There were 40 students in the course yet he made it feel like a small class, Quintana says.

“He made it extremely personal and relevant to each student,” Quintana says, adding that the class included geography majors as well as students with other majors. “Using the common ground we all shared — living in Wisconsin — he made the course interesting, relevant and accessible no matter the student’s background within geography.

“He found a balance of content that challenged the geography majors, while allowing the non-majors to still understand and fully participate in discussions and exercises. He even adapted our final project to create a more worthwhile exercise for each student’s major field of study.”

With hands-on learning an important part of his teaching philosophy, Zeitler says he appreciates being part of a geography department and university that supports and encourages outside-the-classroom learning experiences.

The award, Zeitler says, is as much a reflection on his department and university colleagues as it is on him because they share his commitment to creating learning experiences on and off campus.

Since joining UW-Eau Claire’s faculty in 2008, Zeitler has helped to develop, lead and assess field experiences in 27 geography courses.

These experiences include daylong visits to local indigenous nations and tourism-related sites, long-weekend excursions to regional destinations, 10-day field seminar trips to places domestic and foreign, and monthlong traveling classroom programs to Central Europe.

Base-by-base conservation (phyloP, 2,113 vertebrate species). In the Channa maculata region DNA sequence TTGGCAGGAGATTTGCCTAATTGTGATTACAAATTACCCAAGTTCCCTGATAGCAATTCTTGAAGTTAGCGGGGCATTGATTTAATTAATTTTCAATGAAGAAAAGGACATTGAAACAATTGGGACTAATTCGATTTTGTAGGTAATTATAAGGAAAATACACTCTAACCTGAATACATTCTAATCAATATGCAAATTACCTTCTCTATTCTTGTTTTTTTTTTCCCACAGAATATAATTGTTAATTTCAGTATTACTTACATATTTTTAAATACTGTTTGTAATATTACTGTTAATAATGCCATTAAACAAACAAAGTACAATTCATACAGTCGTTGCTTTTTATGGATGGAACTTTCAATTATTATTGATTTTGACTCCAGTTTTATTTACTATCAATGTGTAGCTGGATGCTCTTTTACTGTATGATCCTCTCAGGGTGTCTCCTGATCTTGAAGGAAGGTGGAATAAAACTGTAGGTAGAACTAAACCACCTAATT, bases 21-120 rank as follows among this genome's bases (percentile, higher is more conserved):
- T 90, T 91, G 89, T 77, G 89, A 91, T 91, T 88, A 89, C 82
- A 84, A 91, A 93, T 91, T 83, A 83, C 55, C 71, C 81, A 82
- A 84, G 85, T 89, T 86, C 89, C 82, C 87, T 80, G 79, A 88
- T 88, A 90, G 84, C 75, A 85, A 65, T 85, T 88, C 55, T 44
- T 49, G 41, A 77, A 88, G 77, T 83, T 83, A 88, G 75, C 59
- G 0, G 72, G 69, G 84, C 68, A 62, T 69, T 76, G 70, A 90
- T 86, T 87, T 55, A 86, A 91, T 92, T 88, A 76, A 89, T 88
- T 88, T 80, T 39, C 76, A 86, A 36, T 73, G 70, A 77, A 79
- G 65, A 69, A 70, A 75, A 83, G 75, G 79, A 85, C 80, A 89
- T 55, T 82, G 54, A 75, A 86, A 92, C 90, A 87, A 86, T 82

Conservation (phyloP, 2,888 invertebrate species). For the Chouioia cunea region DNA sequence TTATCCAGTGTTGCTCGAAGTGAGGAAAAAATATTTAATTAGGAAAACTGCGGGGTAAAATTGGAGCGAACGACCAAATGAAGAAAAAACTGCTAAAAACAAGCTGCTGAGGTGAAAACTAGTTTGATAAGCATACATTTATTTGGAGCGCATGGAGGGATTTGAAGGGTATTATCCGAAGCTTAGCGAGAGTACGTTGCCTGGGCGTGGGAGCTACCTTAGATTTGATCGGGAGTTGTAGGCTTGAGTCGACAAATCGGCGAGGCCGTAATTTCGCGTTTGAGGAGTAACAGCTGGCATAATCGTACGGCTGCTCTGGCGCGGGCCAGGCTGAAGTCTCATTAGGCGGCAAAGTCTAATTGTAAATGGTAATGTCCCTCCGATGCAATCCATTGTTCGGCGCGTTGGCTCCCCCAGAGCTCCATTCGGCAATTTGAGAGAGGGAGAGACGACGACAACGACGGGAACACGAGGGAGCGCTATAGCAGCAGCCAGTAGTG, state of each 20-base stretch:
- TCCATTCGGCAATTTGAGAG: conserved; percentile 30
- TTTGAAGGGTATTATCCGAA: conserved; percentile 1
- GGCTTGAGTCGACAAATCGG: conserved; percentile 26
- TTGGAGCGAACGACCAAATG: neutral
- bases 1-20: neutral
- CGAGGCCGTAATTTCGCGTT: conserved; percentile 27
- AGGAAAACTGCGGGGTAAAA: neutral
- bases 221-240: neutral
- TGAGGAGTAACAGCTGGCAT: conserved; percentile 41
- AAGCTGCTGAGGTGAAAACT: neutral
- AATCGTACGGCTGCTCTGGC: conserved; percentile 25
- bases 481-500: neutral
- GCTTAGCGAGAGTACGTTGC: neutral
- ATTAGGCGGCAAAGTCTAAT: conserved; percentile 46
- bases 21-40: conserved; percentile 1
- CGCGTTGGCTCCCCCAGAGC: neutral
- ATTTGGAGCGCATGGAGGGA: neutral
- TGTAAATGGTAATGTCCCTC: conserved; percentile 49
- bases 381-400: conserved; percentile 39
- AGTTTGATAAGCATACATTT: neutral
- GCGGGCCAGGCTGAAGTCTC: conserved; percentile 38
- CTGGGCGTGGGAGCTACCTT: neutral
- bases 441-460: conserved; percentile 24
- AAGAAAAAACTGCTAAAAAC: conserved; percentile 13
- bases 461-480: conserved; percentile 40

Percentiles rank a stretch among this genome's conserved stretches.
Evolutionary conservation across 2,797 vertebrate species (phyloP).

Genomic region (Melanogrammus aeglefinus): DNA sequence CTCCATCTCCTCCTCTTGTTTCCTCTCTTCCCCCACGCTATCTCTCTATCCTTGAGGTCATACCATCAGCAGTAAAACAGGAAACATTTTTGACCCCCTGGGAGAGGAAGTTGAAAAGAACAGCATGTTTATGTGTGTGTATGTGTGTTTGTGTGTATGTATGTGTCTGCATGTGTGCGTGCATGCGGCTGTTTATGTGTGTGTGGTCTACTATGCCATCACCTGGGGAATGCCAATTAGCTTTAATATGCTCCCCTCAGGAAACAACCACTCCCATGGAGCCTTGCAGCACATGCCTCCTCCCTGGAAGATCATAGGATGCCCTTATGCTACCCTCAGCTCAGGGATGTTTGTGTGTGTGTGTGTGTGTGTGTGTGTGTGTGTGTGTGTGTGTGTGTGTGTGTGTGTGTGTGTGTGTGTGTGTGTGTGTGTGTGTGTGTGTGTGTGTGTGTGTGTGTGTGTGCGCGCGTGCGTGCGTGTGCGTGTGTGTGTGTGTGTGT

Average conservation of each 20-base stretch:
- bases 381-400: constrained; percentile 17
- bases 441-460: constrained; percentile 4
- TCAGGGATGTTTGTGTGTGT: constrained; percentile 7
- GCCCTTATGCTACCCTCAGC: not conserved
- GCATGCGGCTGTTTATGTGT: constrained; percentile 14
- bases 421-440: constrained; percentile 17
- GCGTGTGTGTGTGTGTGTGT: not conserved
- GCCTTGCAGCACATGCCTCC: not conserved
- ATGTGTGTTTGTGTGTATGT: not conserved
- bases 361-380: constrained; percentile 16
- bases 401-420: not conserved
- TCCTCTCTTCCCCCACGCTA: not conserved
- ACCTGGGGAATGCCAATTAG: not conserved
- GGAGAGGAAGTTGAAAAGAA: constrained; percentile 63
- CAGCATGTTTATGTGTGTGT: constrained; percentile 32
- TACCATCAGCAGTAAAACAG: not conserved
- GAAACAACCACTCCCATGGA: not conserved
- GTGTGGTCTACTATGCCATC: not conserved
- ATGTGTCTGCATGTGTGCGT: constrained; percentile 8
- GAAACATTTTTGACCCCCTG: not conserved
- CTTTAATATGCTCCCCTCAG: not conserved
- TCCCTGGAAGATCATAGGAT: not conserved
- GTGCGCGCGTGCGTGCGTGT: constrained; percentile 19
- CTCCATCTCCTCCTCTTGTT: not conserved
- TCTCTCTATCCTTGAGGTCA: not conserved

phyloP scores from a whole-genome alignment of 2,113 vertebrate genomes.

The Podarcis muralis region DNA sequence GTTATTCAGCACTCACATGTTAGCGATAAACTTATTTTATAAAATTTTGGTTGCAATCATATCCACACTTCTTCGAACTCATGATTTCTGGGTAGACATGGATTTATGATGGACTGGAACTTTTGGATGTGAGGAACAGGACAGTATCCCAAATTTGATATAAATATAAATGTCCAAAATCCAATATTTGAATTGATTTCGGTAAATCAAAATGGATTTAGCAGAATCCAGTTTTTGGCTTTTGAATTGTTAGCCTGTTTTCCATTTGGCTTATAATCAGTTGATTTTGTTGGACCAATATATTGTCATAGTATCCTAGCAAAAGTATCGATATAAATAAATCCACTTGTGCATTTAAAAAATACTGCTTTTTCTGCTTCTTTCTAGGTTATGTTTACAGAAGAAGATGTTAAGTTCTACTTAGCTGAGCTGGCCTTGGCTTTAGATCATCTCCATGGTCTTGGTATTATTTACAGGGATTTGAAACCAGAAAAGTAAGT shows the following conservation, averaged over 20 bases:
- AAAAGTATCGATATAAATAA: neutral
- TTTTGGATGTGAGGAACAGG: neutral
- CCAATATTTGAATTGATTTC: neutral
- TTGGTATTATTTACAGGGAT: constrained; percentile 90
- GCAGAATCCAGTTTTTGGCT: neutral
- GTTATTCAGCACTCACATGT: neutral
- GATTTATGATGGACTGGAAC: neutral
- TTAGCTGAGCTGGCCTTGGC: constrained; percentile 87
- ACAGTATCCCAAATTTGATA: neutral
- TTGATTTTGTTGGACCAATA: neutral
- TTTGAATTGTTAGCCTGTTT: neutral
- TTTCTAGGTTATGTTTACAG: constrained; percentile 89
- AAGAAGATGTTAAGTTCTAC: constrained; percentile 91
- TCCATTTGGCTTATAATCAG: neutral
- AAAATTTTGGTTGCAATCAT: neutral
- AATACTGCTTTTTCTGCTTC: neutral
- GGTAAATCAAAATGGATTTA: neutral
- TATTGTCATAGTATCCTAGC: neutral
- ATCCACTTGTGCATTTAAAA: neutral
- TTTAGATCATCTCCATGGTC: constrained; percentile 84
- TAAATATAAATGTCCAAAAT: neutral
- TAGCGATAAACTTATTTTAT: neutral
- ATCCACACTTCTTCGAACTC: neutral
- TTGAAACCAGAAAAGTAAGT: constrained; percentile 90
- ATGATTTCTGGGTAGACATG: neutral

“Collectively, I have spent more than eight months in the field with more than 700 students since 2008, and I’ve loved nearly every minute of it,” says Zeitler, who also teaches a class in UW-Eau Claire’s American Indian Studies Program. “Making geographic concepts relatable and applicable to real-world scenarios is foundational to my pedagogical approach.

“I strive to make students aware that spatial thinking is integral to their lives and that it is a pertinent skill in today’s workforce.”

Thanks to his innovative teaching, his students have had field experiences in places near and far, including Door County, Chicago, Oregon, Central Europe and China.

Among the highlights of his career is co-teaching a geography/American Indian studies course titled “Native Geographies,” which includes field trips to the Ho-Chunk, Menominee and Prairie Island Mdewakanton Dakota communities, Zeitler says.

Moothart participated in multiple field seminars led by Zeitler, experiences she says added great value to her time at UW-Eau Claire.

“Dr. Zeitler plans his field itineraries to incorporate local experts on a variety of topics from tsunami planning in coastal communities to analyzing street art in Portland,” says Moothart. “He also incorporates time for students to do active research in the field. This could go from asking locals about gentrification to mapping trees in a ski resort for insect infestation. He planned it in a way so we could make the trip our own, while also conducting research that we could present at a conference.

“He also would plan ‘chill time,’ which, I later learned, provides subliminal education. We would walk around and meet people, giving us authentic interactions with locals.”